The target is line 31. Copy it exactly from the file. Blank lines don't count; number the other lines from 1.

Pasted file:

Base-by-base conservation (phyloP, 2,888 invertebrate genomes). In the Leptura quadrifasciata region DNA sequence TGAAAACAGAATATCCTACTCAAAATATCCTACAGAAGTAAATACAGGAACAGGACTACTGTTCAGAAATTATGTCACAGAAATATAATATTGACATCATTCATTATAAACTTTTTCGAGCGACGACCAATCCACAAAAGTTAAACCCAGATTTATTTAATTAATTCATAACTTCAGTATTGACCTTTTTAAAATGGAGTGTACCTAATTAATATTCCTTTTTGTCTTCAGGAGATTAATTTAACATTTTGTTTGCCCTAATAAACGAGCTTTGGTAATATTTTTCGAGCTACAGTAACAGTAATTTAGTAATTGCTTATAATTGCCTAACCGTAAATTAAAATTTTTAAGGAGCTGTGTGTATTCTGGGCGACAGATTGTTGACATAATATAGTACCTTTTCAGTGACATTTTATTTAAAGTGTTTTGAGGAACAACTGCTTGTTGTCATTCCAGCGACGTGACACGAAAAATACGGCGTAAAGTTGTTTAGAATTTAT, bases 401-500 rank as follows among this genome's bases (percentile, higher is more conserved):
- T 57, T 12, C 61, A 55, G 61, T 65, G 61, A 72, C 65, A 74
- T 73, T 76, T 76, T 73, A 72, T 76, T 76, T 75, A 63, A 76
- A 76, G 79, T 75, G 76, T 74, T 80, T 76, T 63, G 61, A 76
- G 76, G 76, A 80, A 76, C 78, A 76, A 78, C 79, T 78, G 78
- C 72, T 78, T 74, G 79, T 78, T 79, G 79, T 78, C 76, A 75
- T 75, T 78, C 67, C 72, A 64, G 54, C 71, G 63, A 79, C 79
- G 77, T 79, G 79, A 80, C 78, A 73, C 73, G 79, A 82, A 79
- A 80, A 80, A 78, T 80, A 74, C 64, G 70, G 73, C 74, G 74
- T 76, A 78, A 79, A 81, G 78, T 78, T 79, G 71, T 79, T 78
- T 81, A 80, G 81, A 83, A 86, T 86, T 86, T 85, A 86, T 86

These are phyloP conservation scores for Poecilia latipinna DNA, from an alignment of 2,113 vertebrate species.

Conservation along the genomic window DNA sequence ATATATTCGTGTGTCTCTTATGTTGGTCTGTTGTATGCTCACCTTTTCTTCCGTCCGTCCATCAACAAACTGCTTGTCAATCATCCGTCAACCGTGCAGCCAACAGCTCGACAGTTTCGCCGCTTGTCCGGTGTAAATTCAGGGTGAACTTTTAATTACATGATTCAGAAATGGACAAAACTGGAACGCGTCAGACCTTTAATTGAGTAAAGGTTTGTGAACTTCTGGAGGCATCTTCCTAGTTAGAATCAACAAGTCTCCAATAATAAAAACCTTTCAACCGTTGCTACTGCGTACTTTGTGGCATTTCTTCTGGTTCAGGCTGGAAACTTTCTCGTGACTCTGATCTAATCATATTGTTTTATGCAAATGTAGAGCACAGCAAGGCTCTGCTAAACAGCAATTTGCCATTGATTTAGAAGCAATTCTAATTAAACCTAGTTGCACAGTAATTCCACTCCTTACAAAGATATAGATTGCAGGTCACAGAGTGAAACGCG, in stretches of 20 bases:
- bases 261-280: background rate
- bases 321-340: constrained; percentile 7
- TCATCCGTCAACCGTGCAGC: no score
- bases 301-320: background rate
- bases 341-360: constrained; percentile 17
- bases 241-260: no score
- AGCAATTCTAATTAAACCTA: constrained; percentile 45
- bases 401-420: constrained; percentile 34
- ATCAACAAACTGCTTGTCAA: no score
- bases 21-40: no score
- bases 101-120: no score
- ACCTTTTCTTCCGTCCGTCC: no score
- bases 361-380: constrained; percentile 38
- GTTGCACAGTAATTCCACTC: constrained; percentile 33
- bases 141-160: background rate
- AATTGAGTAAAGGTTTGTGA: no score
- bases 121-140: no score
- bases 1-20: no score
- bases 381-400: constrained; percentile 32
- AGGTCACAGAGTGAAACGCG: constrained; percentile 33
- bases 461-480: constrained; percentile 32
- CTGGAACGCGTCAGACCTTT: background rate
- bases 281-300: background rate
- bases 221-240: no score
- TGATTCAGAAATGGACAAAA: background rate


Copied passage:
- bases 1-20: no score